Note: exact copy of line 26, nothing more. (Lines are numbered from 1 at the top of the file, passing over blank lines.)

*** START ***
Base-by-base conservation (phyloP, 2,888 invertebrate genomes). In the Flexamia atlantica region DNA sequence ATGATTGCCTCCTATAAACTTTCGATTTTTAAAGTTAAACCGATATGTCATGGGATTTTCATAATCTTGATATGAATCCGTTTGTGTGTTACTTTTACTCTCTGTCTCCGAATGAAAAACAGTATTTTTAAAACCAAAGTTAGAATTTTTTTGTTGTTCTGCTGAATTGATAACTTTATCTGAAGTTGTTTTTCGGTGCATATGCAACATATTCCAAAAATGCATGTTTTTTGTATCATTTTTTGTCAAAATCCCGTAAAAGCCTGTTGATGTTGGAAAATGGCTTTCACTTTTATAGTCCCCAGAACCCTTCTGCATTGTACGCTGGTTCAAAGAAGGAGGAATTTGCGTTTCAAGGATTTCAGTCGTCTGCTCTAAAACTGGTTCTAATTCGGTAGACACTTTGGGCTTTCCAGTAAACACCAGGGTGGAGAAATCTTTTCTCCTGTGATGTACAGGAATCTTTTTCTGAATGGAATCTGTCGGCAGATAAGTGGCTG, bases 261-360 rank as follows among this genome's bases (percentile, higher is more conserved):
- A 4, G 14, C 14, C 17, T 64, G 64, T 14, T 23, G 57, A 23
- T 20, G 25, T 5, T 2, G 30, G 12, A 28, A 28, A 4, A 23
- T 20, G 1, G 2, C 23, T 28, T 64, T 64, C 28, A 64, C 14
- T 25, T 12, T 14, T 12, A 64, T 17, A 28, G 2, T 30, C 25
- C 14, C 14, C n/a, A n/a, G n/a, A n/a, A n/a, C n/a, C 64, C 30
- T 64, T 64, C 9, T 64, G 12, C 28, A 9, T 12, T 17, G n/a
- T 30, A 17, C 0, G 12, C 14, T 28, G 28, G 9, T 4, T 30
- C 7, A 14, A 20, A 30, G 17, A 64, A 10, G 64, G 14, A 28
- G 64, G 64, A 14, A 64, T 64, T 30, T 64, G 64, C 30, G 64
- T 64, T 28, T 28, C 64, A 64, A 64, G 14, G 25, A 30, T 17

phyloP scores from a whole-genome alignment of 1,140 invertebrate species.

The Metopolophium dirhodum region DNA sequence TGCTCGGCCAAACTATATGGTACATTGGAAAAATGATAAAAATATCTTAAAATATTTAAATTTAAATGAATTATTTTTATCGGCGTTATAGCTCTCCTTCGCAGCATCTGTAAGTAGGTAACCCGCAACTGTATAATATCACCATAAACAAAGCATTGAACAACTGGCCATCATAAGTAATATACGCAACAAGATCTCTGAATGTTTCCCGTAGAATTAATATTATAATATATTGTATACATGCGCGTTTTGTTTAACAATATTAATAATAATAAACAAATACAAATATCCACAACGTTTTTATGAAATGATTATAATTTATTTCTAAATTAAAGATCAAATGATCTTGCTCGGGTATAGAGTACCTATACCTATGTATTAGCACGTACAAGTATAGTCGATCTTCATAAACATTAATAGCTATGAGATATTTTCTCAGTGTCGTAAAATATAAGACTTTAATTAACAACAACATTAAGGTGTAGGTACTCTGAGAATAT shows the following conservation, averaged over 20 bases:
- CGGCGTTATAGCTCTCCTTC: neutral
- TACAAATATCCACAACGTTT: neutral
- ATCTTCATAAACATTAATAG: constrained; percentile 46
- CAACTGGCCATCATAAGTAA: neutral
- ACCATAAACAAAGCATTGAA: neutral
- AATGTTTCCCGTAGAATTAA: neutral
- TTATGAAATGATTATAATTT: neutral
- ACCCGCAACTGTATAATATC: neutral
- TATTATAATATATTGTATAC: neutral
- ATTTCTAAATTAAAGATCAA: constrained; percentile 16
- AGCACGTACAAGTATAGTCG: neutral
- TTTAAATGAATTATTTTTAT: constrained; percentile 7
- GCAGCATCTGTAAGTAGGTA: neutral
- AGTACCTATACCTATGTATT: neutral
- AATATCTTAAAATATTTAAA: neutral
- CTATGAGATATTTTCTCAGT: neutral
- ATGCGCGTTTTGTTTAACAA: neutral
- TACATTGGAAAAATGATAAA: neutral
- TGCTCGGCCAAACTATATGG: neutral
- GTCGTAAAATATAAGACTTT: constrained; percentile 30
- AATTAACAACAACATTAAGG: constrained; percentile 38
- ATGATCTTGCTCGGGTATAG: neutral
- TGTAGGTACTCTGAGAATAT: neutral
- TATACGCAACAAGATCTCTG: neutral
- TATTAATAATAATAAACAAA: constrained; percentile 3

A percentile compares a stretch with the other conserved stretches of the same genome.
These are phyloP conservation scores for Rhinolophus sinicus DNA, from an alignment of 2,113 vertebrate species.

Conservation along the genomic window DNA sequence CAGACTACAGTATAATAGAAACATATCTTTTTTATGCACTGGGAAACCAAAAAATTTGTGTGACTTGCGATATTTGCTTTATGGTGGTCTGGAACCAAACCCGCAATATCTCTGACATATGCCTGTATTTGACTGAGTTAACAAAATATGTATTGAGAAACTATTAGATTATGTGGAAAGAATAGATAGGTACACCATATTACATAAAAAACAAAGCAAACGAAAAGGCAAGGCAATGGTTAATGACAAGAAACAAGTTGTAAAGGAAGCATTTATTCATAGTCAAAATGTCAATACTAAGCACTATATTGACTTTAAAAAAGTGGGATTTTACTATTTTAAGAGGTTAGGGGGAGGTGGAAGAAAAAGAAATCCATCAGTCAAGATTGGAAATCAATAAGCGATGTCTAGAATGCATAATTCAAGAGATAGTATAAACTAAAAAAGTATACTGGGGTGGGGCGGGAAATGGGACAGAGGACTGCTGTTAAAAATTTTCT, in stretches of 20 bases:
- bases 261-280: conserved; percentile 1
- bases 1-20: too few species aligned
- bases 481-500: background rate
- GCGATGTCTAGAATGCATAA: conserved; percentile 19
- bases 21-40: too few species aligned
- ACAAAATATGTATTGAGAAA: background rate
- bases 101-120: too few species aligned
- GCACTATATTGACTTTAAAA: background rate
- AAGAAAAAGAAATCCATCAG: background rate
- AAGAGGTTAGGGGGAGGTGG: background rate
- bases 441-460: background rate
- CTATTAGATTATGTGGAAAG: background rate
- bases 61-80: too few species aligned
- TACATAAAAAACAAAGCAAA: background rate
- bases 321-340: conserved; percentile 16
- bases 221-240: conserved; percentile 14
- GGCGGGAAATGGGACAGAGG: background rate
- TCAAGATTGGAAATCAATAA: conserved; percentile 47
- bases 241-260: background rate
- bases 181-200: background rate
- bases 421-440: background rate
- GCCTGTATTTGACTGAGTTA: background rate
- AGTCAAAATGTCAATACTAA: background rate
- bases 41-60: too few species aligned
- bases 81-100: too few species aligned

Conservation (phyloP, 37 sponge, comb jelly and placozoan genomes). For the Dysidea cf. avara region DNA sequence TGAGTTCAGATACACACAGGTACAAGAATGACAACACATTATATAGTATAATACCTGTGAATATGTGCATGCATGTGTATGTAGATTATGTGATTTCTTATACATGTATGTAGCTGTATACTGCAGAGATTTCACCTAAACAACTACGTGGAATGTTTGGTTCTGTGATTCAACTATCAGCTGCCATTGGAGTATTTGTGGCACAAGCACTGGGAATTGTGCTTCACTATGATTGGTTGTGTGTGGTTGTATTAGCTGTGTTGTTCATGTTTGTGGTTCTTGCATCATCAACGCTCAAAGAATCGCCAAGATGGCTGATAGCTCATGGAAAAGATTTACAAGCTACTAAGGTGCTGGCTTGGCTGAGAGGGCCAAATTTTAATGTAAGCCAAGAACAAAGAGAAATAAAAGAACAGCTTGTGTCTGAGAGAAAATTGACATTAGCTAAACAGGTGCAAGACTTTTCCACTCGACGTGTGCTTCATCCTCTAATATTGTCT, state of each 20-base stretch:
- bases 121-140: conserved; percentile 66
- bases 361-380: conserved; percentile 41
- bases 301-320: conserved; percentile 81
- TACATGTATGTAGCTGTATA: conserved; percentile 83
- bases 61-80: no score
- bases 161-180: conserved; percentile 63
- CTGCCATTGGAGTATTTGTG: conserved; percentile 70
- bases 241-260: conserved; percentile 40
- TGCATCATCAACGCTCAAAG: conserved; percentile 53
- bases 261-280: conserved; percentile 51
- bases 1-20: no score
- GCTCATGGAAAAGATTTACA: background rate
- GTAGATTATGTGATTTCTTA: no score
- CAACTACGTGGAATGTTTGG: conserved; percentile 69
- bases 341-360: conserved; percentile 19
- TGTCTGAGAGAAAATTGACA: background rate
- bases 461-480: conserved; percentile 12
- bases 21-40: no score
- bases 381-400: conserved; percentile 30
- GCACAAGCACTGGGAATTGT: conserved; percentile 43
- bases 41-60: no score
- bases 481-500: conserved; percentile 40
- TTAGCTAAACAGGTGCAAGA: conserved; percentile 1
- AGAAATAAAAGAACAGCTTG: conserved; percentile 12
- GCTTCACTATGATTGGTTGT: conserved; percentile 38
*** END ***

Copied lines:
- GCAGCATCTGTAAGTAGGTA: neutral